The highway was one lane. The bus too big for the road. There was no stopping here. The shoulder was a steep fall into the sea. I took these images long ago, but have never scanned them. The negatives were thin. That is to say my exposure was off when I took these. Again, there was no stopping, the sun was setting and I had no idea I would find myself it this position. I just started taking pictures while eyeballing the exposure. I did a poor job of things. Improperly exposed negatives can be thick or thin. An underexposed image will produce a thin negative. Exposure time in the dark room becomes problematic because any light through the negative is almost too much light. Over exposed images will produce thick negatives or denser negatives. In the darkroom, longer exposures are required and the image can get muddy or depending on the subject matter will be perfect.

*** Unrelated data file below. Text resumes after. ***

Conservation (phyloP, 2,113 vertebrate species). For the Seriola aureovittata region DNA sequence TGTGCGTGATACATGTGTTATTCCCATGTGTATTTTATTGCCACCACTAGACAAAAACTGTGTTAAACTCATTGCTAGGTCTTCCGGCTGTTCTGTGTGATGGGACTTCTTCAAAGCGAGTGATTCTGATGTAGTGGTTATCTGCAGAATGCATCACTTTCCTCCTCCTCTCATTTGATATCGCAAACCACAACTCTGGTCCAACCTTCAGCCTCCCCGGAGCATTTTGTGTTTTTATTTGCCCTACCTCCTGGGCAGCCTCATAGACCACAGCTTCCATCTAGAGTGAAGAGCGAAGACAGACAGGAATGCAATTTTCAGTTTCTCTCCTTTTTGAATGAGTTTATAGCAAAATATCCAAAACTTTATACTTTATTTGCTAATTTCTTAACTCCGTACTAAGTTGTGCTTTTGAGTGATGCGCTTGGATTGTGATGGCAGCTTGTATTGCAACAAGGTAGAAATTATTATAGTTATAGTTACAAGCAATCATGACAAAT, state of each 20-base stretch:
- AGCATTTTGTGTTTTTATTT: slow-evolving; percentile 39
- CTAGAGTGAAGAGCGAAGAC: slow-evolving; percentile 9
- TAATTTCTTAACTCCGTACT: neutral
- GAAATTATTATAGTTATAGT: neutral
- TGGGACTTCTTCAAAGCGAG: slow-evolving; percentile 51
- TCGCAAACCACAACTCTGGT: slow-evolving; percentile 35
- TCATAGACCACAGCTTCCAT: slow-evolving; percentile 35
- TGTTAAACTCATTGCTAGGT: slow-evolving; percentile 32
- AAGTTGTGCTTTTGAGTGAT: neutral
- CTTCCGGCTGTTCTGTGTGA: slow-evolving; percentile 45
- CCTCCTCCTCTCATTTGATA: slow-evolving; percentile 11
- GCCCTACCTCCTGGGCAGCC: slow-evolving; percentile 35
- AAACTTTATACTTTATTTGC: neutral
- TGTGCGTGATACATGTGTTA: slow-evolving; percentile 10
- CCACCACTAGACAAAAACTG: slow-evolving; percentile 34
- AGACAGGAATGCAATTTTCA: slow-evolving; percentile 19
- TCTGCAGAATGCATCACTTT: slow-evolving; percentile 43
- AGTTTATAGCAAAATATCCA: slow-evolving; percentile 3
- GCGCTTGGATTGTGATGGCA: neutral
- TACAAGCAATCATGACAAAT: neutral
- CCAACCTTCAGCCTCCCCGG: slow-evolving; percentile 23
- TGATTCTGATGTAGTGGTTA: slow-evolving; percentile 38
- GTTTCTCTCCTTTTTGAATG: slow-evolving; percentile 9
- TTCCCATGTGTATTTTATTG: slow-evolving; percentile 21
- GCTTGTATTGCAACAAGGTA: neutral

I wasn’t thinking of any of that when I took these. I was thinking of how horrible it would have been to be a sailor in a shipwreck off the coast of Peru. Tossed and turned and pummeled and exhausted from a battle with the ocean. Swimming to the safety of the shore only to find this coastline waiting for you. I was thinking about that as I took these images through a tinted bus window rolling along the highway, my life in the hands of a bus driver I did not know. That was almost two decades ago. Now, I finally scan these thin negatives, clean up the water spots, the scratches and the dirt and hair. I start to think of that shipwrecked sailor coming to shore. Then I notice them. Two figures on a hillside looking out on the ocean without a boat, a road or even a footpath in sight. I wonder if they ever made it home.

 

Step Into The Wonderful World of Pepperland